Women battering in primary care practice

Phyllis Naumann, David Langford, Sara Torres, Jacquelyn Campbell, Nancy Glass

Research output: Contribution to journalReview articlepeer-review

53 Scopus citations


Background. The organization of health care system to emphasize managed care has placed the primary care provider in an ideal position to assess the impact of intimate partner violence (IPV) on the health of women. Primary care practice provides a setting in which women can develop an ongoing relationship with their health care provider in which they feel safe to discuss IPV and possible options to improve their lives. Women's health and safety could be dramatically improved if primary care providers were prepared to assess, intervene and appropriately refer women who are in violent relationships. Objectives. The purpose of this article is to describe the prevalence of intimate partner violence in primary care populations and review the known physical, mental health and pregnancy consequences of abuse as well as discuss the implications of intimate partner violence on primary care practice.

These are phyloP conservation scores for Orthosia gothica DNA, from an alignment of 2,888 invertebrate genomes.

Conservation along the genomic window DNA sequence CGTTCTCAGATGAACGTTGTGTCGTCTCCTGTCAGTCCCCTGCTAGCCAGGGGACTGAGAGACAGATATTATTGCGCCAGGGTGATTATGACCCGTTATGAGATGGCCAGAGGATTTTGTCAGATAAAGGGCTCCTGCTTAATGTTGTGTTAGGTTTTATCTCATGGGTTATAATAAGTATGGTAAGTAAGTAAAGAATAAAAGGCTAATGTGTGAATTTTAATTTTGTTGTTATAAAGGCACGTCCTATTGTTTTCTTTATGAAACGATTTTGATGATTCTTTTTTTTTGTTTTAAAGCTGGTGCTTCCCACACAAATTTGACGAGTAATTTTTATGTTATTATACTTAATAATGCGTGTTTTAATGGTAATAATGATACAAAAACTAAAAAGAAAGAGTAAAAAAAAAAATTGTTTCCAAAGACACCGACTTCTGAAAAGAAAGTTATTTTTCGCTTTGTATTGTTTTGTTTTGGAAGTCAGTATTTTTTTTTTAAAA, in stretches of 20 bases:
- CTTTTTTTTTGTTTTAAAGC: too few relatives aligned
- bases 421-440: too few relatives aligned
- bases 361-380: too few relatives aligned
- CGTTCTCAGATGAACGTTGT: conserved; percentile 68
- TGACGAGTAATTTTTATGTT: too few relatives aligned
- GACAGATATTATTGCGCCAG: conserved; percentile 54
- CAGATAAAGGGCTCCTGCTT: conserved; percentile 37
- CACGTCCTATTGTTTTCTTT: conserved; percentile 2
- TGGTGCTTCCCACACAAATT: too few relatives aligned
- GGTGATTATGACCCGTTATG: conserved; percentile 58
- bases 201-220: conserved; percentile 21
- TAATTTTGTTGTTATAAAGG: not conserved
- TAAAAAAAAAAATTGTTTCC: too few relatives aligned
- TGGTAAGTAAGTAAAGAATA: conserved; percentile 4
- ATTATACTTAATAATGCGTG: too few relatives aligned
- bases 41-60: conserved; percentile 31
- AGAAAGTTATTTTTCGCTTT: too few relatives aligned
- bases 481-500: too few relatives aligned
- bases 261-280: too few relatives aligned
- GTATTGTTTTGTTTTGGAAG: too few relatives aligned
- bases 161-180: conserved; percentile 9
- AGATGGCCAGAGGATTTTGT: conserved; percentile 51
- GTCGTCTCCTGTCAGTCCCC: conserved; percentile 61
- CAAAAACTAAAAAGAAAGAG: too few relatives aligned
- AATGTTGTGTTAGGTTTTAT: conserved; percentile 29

Original languageEnglish (US)
Pages (from-to)343-352
Number of pages10
JournalFamily practice
Issue number4
StatePublished - 1999


  • Battering
  • Implications for practice
  • Intimate partner violence
  • Prevalence
  • Primary care practice

ASJC Scopus subject areas

  • Family Practice


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